80 Child Deaths Linked to Oregon Church, Parents Say It is a Matter of Faith
A church in Oregon has been linked to over 80 child deaths since 1976. Parents in the fundamental Pentecostal sect, however, claim that the kids’ deaths are just a matter of their deeply held faith.
Church of the First Born preaches that their members-even young children-should forego medical treatment and instead rely on God alone. This belief extends even to the treatment of manageable disease and chronic conditions, such as pneumonia and diabetes.
So when Syble Rossiter’s teacher told her parents that she was worried that the 12-year-old had lost a considerable amount of weight in a single month and looked in ill-health, her parents did not take her to the doctor.
Instead, they relied on the church’s teachings and prayer and watched their once-vibrant little girl wither away and die from complications of untreated diabetes.
Unbelievably, Syble’s mother, Wenona, was well aware of the risks of refusing treatment. As a young person, she watched her 7-year-old brother die from a treatable form of leukemia when her own parents refused to seek medical help.
Her brother’s death led to the both her parents being charged in his death. Wenona’s father received probation for his part in the crime. Her mother was acquitted.
That did not stop Wenona from choosing to forgo treatment for her own child when she was ill however. Now, Wenona and her husband are facing similar charges in the death of their own daughter.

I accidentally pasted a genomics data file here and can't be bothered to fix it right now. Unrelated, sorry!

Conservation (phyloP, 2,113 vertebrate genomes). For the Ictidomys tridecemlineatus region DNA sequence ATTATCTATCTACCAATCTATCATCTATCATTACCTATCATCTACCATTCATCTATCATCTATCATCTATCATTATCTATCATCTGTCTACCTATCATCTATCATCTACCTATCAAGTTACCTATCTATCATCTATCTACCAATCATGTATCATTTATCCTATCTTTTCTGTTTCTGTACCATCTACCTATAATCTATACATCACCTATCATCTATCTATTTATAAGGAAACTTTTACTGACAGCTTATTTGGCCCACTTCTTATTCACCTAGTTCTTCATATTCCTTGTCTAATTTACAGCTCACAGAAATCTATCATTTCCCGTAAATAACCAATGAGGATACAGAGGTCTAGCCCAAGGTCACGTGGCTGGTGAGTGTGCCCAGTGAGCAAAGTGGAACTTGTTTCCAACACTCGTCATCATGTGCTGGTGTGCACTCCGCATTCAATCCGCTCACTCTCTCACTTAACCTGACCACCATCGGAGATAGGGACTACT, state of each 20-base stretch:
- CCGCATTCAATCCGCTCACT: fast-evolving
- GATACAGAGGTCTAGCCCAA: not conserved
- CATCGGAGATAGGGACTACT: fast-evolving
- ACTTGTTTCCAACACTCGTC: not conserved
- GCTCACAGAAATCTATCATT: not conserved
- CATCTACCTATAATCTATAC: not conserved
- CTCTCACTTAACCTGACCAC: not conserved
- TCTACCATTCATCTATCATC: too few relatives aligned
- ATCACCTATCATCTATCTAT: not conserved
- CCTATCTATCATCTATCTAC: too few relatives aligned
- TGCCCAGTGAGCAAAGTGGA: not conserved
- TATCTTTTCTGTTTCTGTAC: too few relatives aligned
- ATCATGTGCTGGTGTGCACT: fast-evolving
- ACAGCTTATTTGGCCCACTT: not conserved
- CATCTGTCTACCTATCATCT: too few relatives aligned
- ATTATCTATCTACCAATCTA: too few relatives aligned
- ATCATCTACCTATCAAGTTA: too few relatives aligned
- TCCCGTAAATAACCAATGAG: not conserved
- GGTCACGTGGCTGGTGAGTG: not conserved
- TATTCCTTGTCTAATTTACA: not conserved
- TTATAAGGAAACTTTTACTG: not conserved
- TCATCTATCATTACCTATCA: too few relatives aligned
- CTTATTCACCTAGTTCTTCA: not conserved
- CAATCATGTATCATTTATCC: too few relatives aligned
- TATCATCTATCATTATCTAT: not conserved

Yet while the Rossiter’s decision could land them in jail in Oregon, in some states, it is still perfectly legal for parents to deny medical care or rely on unproven faith-based methods for their child, based on their religious beliefs.
Just months after Syble’s death, the American Academy of Pediatrics urged lawmakers to consider legislation in all states that would help kids get the care they need regardless of their family’s faith or face prosecution.
“I think it’s important that all children get appropriate medical care, that state policies should be clear about the obligations to provide this care and that state monies directed toward medical care should be used for established and effective therapies,” said Dr. Armand Antommaria of the AAP.
According to Rita Swan of CHILD, Syble’s case is the exception and in many states Syble’s parents would not have faced charges at all in their child’s death.
As a result of a lack of legislation protecting these kids, she said, “scores” of children in America are dying each year in America when help is as close as the nearest hospital.
Syble’s parents’ trial in Oregon is now underway.